Relating Fisher Information to Order Parameters
Critical phenomena and phase transitions have been reported in a very broad range of systems, ranging from physical to biological to computational. Phase transitions have been vigorously studied for many decades, producing fundamental scientific and technological results. We study phase transitions and relevant order parameters via statistical estimation theory using the Fisher information matrix. The assumptions that we make limit our analysis to order parameters representable as a negative derivative of thermodynamic potential over some thermodynamic variable. Nevertheless, the resulting representation is sufficiently general and explicitly relates elements of the Fisher information matrix to the rate of change in the corresponding order parameters. The obtained relationships allow us to identify, in particular, second-order phase transitions via diver- gences of individual elements of the Fisher information matrix. See [PLOW11] for more.
Phase Transitions in Least-Effort Communications
Zipf’s law states that given a body of natural language text, the most frequent word will occur approximately twice as often as the second most frequent word, three times as often as the third most frequent word, etc.
We critically examine a specific model that attempts to explain emergence of these power laws in human language. The model is based on the principle of least effort in communications — specifically, the overall effort is balanced between the speaker effort and listener effort, with some trade-off. By explicitly solving a continuous optimisation problem, our results contrast Zipf’s law found by heuristic search (that attained only local minima) in the vicinity of the transition between referentially useless systems and indexical reference systems, with an inverse-factorial (sub-logarithmic) law found at the transition that corresponds to global minima. The inverse-factorial law (i.e., not a power law) is observed to be the most representative frequency distribution among optimal solutions. Check [PAOP10] for details. In an earlier study, we also aimed to reproduce the results found by heuristic search.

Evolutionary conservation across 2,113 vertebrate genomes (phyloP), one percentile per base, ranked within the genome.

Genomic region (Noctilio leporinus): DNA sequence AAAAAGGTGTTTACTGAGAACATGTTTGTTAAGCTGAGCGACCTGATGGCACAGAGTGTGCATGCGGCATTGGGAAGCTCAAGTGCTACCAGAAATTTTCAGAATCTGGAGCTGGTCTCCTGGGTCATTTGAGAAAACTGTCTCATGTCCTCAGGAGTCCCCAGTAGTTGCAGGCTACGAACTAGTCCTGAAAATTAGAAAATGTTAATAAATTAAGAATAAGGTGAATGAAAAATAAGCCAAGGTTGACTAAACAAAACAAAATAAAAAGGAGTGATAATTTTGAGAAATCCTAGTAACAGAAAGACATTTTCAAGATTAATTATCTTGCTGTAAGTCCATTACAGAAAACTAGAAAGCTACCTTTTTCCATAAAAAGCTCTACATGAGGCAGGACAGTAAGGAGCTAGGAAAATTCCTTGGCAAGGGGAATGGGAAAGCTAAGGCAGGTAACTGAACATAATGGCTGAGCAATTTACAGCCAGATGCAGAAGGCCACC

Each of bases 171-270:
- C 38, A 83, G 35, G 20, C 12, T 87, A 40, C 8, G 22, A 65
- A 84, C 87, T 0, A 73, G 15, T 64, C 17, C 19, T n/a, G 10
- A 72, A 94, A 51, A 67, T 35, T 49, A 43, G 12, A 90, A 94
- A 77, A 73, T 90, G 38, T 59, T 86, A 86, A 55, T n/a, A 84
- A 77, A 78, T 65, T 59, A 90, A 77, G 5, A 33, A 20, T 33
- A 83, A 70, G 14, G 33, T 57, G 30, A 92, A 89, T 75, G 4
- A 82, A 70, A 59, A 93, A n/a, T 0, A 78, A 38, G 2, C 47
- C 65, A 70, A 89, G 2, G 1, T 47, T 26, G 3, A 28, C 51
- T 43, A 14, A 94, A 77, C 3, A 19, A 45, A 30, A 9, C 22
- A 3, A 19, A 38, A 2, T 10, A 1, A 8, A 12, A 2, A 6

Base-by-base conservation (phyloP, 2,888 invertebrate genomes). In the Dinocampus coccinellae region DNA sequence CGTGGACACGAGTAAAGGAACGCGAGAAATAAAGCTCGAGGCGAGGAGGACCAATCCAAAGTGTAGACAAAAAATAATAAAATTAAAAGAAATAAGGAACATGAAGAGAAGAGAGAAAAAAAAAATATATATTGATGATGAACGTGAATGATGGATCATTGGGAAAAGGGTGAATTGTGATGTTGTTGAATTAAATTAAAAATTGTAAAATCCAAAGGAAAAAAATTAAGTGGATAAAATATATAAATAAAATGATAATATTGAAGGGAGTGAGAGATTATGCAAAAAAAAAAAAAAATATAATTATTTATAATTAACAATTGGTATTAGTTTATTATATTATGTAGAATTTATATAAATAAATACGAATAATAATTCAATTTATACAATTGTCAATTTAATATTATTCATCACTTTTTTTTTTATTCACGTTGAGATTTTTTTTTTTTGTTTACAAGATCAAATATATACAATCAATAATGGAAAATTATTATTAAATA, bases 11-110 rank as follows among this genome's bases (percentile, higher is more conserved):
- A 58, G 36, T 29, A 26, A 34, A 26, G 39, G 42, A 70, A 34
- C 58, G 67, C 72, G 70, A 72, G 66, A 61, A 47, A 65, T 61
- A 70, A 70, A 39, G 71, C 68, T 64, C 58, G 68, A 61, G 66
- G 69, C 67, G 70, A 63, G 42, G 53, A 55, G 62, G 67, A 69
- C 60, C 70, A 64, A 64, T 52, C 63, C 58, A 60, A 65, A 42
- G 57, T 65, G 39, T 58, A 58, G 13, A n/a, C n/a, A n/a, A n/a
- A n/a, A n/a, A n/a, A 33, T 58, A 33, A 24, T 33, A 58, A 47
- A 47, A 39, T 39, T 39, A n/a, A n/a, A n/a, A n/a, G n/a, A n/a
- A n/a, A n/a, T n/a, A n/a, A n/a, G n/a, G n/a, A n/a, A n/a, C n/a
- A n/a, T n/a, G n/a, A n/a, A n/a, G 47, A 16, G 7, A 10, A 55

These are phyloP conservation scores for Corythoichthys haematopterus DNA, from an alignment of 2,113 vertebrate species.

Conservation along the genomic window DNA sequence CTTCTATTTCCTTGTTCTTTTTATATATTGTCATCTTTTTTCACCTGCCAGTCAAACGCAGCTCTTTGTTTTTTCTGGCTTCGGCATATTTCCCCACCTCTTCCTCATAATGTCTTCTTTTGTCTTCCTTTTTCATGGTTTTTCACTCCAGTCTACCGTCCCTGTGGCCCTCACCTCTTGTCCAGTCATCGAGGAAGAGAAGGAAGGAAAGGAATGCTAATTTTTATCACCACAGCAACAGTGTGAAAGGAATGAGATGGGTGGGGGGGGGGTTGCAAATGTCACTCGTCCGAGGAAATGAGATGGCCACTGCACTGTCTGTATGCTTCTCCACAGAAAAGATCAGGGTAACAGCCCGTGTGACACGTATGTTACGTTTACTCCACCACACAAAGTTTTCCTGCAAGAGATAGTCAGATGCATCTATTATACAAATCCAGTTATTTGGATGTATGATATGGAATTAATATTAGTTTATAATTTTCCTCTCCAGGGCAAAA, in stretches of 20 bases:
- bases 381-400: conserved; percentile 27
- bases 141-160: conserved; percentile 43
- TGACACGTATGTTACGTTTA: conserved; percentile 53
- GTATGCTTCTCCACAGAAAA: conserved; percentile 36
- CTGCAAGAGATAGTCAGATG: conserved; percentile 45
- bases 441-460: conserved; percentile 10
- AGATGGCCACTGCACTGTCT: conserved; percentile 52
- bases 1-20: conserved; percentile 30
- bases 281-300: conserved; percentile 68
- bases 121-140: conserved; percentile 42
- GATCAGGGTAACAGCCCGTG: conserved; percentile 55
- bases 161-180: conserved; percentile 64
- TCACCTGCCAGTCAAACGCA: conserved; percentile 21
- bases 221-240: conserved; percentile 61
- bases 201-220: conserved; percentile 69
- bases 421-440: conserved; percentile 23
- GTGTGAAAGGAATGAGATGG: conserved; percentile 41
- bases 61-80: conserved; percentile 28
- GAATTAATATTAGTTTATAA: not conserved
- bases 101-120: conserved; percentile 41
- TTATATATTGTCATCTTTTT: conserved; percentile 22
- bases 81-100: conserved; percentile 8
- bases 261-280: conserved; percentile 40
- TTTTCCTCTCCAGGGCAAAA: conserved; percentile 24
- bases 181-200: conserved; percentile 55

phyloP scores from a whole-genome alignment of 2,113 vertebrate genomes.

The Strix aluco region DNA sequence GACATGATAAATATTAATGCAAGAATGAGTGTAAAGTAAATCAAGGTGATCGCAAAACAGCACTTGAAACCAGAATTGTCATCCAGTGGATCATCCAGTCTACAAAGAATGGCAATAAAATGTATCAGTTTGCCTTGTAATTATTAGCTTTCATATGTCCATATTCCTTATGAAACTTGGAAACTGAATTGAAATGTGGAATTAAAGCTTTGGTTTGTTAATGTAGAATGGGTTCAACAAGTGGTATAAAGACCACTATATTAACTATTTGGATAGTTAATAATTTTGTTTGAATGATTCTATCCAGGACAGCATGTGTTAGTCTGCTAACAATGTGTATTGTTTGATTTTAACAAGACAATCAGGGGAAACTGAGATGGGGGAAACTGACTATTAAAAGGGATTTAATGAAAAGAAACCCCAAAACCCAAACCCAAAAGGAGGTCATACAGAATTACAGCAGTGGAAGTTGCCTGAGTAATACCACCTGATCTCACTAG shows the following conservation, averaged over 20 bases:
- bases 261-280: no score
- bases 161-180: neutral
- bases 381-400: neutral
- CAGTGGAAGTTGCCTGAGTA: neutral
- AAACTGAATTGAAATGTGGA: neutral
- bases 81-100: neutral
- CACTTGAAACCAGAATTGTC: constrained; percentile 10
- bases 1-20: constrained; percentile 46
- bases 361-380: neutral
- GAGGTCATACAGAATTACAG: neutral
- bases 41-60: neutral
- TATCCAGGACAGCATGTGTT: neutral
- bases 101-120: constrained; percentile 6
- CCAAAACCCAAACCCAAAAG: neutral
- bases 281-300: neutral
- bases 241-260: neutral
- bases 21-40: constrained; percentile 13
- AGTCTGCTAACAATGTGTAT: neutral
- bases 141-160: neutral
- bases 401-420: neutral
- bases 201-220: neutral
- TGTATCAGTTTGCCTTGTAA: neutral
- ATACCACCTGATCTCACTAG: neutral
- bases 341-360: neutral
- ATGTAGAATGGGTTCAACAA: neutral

Inverse Steering Behaviors
Steering behaviors are a set of reactive algorithms used for navigating autonomous agents in their environment. Combinations of steering behaviors can be used to create complex, interesting and lifelike movement. However, special care has to be given to their arbitration. If done the wrong way, the arbitration can lead to suboptimal, undesired, or even catastrophic results in certain situations. We solve these problems by introducing inverse steering behaviours (ISBs) for controlling physical agents. Inverse steering behaviors change the original concept of steering behaviours and facilitate improved arbitration between different options by using cost based heuristics. Inverse steering behaviours have commercial applications in video games, but also in the Pathfinder Emergency Egress Simulator. The work has been published as chapter in a book on Game Programming [AMO06].